As these features take shape, customers are already starting to take advantage of USD in their compositing pipelines.
“We tend to see studios that have either created a custom USD workflow that can be quite advanced, or those starting to experiment with USD using Nuke’s native support,” observes Anzelmo. “Currently, the USD support in Nuke will allow you to bring in the data types that are regularly used in Nuke today, including geometry, cameras, lights, and axes. This means if you’ve started using USD elsewhere in your pipeline, you can continue to use it to carry the data you need directly into Nuke without converting to a different format.”
“As more studios expand their use of USD in Nuke, we’re looking forward to extending support further and taking advantage of USD’s unique attributes to enable more non-destructive workflows across stages of the pipeline.”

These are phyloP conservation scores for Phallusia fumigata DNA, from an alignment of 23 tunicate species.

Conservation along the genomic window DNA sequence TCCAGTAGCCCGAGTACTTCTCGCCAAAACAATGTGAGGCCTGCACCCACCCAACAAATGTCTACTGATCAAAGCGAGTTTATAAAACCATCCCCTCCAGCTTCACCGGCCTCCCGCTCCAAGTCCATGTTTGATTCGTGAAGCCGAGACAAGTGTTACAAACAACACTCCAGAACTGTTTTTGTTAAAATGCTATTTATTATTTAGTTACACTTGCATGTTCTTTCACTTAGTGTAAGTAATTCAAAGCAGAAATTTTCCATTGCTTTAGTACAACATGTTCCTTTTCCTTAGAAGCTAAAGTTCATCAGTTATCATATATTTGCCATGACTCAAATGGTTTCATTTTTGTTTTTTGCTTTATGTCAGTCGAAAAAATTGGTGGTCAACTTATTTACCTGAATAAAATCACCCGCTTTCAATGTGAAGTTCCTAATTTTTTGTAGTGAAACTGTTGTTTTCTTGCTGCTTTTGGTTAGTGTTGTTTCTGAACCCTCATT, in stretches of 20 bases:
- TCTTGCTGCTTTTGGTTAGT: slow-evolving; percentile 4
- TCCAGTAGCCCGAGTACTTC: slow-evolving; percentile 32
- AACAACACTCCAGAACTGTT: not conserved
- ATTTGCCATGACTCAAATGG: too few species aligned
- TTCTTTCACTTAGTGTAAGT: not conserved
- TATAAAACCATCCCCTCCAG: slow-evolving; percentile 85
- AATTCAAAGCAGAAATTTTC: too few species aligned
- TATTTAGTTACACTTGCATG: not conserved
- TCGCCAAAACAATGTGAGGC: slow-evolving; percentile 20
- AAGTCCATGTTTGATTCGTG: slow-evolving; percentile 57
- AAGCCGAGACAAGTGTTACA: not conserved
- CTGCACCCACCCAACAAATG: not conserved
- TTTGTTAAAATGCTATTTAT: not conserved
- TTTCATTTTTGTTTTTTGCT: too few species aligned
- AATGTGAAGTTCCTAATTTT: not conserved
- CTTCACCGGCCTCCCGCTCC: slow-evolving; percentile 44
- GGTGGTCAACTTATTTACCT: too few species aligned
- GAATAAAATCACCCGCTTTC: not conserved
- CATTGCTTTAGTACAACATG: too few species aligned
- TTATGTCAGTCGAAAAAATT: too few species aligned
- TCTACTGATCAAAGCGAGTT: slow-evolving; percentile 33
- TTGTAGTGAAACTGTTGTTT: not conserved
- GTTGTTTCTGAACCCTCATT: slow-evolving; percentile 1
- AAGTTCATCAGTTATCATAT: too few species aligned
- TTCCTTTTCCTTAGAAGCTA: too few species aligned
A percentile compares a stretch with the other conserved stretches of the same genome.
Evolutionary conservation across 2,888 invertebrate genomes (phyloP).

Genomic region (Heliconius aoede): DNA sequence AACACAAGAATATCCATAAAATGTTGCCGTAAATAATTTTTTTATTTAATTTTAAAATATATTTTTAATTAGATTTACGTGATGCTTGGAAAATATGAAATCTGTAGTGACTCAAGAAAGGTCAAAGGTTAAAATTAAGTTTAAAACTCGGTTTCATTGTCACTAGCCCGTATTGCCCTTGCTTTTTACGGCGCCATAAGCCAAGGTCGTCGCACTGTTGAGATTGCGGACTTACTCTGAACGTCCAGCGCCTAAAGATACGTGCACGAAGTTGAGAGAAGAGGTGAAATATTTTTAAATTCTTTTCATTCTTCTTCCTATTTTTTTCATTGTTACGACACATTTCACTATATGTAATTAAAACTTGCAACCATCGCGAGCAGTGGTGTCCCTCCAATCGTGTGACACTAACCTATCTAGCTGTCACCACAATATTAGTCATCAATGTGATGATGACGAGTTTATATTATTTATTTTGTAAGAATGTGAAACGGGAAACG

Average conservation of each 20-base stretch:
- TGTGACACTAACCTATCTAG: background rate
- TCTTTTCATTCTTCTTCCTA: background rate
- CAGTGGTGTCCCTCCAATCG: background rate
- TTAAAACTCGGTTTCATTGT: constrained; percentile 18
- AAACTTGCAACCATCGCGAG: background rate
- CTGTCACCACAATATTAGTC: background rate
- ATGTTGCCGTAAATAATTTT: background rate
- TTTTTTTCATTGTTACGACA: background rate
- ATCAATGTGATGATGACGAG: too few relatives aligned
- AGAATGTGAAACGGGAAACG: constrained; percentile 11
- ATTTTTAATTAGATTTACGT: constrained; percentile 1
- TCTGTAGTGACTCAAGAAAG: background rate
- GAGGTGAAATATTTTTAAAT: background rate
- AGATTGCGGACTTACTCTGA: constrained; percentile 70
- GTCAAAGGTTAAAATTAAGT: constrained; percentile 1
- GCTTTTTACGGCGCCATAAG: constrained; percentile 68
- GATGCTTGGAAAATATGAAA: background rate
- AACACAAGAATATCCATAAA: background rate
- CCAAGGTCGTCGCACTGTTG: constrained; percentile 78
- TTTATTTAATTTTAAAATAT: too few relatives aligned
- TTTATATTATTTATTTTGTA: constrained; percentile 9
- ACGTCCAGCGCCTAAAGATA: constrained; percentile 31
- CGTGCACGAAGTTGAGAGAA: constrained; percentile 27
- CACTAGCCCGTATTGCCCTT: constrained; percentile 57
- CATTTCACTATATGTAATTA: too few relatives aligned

Katana: lookdev and lighting and Hydra
One of the key aspects of USD is Hydra, the imaging framework that connects multiple front-ends and backends and ultimately enables rendering. Foundry’s Katana has adopted Hydra to provide for additional benefits to artists in the lighting and lookdev tool.
“At the base level, Hydra is a system that was designed to power viewports at the large scale that Katana is often deployed to produce,” details Jordan Thistlewood, Foundry’s Director of Product – Pre-production, LookDev & Lighting. “It is not a viewport itself but the foundation on which one is built. So as viewport rendering technology evolves and something other than HdStorm is available we can provide that option to users.”